Thursday, December 1, 2011

Another Anniversary

Five months ago today, our lives changed forever. And now, after five months often filled with terror and stress, our days have become rather routine and sometimes downright boring. Seth goes to OT in the mornings and PT in the afternoons with a few other appointments scattered here and there. He is now in Battle Company of the Warrior Transition Brigade and has formation every day at 1600. He is still fighting fatigue, but he seems to be getting a little bit more energy day to day. He is gradually weaning himself from some medications and fine-tuning his use of others.

My job gets easier. Seth has no more wounds to dress, so I don't need to change the sheets every day. I still care for the pins on his external fixator two or three times a day (we've gone through over 1200 pieces of gauze and 400 Q-tips). He rarely needs help getting up hills in his wheelchair any more.

We look forward to Reubens and tacos on Thursdays in the cafeteria, eating out once or twice a week, and visits, cards, packages and phone calls. A good day for me is any day we leave the apartment; a good day for Seth is any day he feels up to leaving the apartment. We are both looking forward to coming home in two weeks.

In our five months together, we have learned a lot, such as:

  • it's difficult for a 46-year-old woman and a 20-year-old boy to agree on a movie or TV show to watch
  • a 20-year-old boy is less verbal than a 46-year-old woman
  • as mom, I still can embarrass my son (see previous bullet)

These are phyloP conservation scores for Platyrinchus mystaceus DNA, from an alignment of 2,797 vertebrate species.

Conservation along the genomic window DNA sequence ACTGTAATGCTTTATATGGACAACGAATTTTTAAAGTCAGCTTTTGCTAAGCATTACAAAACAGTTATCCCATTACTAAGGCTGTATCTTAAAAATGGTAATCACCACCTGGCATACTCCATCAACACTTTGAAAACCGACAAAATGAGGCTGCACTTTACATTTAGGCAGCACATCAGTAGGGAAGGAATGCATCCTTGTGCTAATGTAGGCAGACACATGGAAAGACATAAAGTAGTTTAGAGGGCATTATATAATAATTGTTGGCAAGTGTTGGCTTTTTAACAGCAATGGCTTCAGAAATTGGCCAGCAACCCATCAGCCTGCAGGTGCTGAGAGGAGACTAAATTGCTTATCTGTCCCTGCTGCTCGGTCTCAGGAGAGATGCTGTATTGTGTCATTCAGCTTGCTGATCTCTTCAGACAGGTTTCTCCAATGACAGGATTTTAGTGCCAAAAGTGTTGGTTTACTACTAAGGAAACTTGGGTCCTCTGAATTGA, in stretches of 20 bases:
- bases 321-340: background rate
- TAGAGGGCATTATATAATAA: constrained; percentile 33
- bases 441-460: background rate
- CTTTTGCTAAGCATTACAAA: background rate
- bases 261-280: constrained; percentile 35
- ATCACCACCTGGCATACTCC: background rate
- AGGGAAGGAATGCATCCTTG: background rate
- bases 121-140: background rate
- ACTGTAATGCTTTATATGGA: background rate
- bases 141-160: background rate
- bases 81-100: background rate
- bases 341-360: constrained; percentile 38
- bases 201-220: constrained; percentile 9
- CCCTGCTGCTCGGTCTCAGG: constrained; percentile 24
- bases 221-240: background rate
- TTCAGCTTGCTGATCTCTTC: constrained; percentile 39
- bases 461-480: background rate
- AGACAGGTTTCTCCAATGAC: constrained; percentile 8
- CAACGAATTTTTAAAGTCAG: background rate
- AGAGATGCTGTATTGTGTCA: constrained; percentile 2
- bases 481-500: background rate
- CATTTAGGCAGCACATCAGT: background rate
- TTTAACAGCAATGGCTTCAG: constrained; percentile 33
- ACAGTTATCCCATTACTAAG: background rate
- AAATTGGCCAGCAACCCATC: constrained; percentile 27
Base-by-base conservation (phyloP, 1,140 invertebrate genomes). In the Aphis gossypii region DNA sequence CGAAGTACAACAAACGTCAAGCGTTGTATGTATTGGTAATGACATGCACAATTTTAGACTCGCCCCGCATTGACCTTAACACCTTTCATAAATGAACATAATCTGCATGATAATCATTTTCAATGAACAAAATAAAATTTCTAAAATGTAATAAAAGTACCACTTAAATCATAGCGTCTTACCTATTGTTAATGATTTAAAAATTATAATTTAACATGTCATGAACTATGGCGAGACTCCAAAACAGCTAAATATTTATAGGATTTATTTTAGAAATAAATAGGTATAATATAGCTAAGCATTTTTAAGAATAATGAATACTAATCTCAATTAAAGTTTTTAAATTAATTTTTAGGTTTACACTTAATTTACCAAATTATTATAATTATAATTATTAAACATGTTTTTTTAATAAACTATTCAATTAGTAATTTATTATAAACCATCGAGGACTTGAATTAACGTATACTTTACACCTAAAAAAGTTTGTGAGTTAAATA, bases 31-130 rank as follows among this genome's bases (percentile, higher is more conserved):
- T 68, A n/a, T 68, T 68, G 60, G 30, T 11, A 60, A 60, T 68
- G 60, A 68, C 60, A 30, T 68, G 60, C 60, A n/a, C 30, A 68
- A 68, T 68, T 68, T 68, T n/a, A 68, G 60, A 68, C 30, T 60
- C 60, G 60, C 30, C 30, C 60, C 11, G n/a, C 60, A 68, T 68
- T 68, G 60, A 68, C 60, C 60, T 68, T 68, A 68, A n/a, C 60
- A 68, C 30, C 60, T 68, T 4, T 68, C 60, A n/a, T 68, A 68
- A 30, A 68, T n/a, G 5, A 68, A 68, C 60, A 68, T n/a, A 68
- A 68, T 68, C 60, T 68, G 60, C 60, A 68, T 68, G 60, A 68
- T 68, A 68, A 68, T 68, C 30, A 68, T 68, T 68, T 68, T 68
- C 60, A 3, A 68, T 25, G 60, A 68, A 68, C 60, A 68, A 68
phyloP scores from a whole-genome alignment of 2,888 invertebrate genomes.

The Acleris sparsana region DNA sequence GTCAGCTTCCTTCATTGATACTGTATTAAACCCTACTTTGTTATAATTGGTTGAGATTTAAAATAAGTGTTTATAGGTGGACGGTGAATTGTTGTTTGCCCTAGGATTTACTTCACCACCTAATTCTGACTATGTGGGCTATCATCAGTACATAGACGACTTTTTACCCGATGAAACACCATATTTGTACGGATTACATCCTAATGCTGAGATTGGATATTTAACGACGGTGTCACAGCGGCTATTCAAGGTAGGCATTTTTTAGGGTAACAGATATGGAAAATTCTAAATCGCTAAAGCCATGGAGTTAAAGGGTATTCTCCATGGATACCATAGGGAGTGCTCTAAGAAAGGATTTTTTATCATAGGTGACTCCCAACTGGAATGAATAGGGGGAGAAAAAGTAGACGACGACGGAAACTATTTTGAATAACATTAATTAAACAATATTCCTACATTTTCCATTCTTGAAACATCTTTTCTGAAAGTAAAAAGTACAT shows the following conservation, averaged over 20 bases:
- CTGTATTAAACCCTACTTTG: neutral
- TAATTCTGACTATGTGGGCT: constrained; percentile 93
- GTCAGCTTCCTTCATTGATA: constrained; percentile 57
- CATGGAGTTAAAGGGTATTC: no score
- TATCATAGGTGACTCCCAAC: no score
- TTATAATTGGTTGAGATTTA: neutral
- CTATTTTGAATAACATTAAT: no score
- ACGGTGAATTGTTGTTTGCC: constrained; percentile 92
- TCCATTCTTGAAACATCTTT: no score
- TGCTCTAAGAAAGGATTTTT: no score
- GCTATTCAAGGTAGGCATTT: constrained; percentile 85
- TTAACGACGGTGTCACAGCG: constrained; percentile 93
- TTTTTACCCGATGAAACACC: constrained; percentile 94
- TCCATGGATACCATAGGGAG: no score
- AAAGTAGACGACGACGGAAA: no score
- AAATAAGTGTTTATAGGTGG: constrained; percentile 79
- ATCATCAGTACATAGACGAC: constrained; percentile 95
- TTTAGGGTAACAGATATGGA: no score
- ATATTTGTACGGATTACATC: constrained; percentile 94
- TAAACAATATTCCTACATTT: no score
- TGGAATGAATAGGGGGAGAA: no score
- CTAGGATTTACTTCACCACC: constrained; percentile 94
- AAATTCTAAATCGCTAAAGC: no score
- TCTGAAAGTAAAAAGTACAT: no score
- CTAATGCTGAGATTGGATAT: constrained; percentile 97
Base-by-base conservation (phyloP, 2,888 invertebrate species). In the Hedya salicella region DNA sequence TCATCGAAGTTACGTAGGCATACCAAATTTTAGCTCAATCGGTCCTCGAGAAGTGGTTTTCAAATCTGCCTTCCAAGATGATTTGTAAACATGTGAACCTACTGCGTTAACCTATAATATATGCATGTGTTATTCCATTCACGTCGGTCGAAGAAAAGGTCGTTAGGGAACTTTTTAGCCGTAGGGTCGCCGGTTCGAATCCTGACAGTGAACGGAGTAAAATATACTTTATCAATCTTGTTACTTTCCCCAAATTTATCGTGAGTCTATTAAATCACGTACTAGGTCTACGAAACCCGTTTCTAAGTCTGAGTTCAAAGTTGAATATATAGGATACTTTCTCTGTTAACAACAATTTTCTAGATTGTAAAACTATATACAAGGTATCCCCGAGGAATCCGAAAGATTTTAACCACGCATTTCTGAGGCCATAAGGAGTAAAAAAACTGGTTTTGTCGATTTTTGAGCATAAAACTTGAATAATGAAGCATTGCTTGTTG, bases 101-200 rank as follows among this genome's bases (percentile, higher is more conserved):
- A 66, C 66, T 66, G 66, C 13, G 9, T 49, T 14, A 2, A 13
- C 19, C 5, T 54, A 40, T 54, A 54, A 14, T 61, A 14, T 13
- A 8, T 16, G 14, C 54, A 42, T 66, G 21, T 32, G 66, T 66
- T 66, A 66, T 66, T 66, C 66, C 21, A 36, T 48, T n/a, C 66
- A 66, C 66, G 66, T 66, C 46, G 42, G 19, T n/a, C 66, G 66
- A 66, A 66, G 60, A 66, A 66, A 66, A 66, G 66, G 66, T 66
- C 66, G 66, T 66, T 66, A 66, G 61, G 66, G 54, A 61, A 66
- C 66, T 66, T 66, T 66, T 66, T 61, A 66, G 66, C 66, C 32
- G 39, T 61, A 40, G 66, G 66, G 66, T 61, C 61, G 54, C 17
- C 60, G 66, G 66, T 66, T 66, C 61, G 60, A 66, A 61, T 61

• it is a hassle to go anywhere at any time of any day in the D.C. metro area
  • dogs can make any day better (ever seen a service cat? Didn't think so)
  • 4:30 is far too early for it to be dark

A Farewell from Afar
Almost five months ago, I made my first visit to the MATC. I was amazed and inspired by a young man I saw there working out vigorously on his own. He was a double-amputee, both above the knee, and he only had his thumb on one hand and his forefinger on the other. He lifted himself into and out of his wheelchair and could do virtually anything, all on his own. Since then, I have watched him from afar. He always worked out alone but had a ready smile for anyone who talked with him. I learned from Seth's therapist that his name is Aaron, and he has done everything from kayaking to hunting to downhill skiing.

Yesterday, I happened to be sitting nearby when Aaron finished his work-out and came to say good-bye to some of the physical therapists. From the conversation, I learned that it was Aaron's last day and that he was heading home after two years at Walter Reed. I never spoke to Aaron; I don't know his last name. I don't know what happened to him, where he lives or if he has family, a girlfriend or a wife. All I know is that his dedication and his smile inspired me every time I saw him. I think I was the only one who cried when he walked out of the MATC--and he had no idea. Someone has said that most of success is simply showing up. I would add that we never know when, by simply showing up, we might lift and inspire someone else.

1 comment:

  1. The words expressed in your blog today were poetic, beautiful, simple, inspiring and emotional. My day is now complete. I can spend the weekend knowing all is well and love helps us get by when difficult challenges come our way.
    God bess,
    Scott and Pat